Hyères is therefore a destination that combines the beauty of the Mediterranean coast with a rich cultural heritage,
It is a small town to explore the charm of Cassis. From its picturesque harbor to its stunning natural surroundings, Cassis offers a delightful blend of history, culture, and natural beauty.
One of the must-see attractions in Cassis is its enchanting harbor. Lined with colorful fishing boats and vibrant waterfront cafes, this bustling hub is the perfect place to soak up the lively atmosphere and enjoy a stroll along the water’s edge. Take a moment to savor the breathtaking views of the Mediterranean Sea and admire the rugged cliffs that surround the town.
Venturing beyond the harbor, visitors will discover an array of scenic landscapes that make Cassis truly special. The Calanques National Park is a treasure trove of natural wonders, with its dramatic limestone cliffs and hidden coves. Hiking enthusiasts can embark on exhilarating trails that lead to secluded beaches or take a boat tour for a closer look at this magnificent geological formation.
For those interested in history and architecture, a visit to Cassis would not be complete without exploring its ancient streets and landmarks. The 13th-century Château de Cassis stands proudly atop a hilltop overlooking the town, offering panoramic views that are worth every step of the climb. Wander through narrow alleyways lined with charming shops, art galleries, and traditional Provencal houses that exude old-world charm.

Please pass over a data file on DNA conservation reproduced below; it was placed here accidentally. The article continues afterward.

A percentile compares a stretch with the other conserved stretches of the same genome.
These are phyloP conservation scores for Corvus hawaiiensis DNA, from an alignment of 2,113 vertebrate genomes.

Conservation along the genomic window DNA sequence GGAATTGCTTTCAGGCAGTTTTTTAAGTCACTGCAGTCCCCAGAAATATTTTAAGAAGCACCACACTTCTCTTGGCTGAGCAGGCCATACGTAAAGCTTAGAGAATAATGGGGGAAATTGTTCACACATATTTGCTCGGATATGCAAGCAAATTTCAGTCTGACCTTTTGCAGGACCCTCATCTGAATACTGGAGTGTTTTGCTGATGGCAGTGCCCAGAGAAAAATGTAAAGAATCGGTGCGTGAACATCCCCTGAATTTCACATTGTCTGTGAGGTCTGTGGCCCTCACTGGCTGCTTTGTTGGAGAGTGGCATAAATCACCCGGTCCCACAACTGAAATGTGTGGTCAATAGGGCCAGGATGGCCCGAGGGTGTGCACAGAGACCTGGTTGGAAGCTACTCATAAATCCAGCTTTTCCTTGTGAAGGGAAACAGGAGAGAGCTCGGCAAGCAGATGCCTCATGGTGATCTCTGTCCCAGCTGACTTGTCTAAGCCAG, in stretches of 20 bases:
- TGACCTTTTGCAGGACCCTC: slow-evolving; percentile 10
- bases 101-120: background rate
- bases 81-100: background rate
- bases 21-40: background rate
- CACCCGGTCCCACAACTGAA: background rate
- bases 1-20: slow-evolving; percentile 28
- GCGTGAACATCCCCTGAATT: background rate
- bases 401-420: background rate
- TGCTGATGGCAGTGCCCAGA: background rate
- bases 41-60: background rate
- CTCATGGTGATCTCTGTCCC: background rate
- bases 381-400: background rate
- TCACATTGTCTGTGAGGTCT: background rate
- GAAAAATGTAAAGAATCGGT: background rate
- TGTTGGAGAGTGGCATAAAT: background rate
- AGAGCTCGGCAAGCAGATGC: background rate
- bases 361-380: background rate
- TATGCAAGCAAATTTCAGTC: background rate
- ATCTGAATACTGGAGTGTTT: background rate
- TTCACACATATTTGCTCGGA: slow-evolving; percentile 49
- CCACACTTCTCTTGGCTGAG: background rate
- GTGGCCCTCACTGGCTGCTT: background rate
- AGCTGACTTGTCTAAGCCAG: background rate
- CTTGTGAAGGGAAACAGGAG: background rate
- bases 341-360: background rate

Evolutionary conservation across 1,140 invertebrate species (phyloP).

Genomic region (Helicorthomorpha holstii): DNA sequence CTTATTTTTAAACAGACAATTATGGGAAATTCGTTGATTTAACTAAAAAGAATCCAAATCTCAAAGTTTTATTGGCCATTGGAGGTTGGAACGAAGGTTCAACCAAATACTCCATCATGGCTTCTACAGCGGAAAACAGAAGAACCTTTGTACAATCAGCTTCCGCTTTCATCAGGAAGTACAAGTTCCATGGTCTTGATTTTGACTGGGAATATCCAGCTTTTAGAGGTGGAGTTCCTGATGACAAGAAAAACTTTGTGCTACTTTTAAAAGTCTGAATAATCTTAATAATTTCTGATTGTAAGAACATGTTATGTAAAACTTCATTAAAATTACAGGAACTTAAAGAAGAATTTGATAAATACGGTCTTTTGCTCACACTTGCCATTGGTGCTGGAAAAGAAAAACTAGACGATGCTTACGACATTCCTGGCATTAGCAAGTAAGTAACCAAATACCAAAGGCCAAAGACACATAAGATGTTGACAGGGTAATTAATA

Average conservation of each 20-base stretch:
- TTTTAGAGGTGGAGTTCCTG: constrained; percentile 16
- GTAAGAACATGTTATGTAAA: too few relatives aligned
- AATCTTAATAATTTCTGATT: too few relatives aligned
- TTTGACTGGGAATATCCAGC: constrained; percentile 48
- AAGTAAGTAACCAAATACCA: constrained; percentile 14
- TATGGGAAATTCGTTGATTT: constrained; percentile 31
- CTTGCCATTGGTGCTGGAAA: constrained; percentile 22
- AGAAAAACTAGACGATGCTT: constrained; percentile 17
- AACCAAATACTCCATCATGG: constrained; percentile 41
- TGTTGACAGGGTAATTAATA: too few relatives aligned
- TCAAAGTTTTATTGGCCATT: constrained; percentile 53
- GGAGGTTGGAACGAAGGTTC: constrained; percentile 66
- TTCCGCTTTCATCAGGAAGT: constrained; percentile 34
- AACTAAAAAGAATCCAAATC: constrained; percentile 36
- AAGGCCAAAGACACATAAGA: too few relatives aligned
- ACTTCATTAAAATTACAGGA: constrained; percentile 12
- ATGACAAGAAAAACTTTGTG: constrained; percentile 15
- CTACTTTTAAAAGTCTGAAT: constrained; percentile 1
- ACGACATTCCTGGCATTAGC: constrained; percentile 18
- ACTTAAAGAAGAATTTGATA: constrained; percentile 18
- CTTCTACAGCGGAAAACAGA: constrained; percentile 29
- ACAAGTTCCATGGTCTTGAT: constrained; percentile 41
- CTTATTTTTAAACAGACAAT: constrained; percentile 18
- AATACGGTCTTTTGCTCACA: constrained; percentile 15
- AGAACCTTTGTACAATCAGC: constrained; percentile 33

Cassis is renowned for its white wines, particularly the AOC (Appellation d’Origine Contrôlée) Cassis wine. The main grape variety used in Cassis wine production is Clairette, often blended with Marsanne and Ugni Blanc. These grape varieties thrive in the Mediterranean climate of the region. The wines are known for their vibrant acidity, making them suitable for pairing with seafood and Mediterranean cuisine.
It’s worth noting that Cassis is also famous for its namesake blackcurrant liqueur, Crème de Cassis, which is widely used in cocktails and as a flavoring agent. However, when discussing Cassis wine, it typically refers to the white wine produced in this charming Provencal village.
Whether you are drawn to stunning coastal vistas or eager to immerse yourself in local history and culture, Cassis has something for everyone. Prepare to be captivated by this gem on France’s Mediterranean coast as you uncover its hidden treasures and create unforgettable memories.
The reason for my arrival in Toulon was to visit the Mediterranean Forum, which is held every year in a port city in France. This year it was Toulon, and many were looking forward to a visit to this city, which is often not included in Provence travel itineraries. After my stay, I can say that it is unjustified, because the city is really interesting and different from its bigger brother, Marseille, and the slightly more distant Nice.
The Mediterranean Forum is a workshop where you can see how France cleverly manages the promotion of the winter part of the year. In addition to the exhibitors, about a hundred travel agencies from countries around the Mediterranean and a dozen journalists were present. We saw a lot and learned about how winter tourism can be significant for the economy of small towns.
Travel Advisor – Europe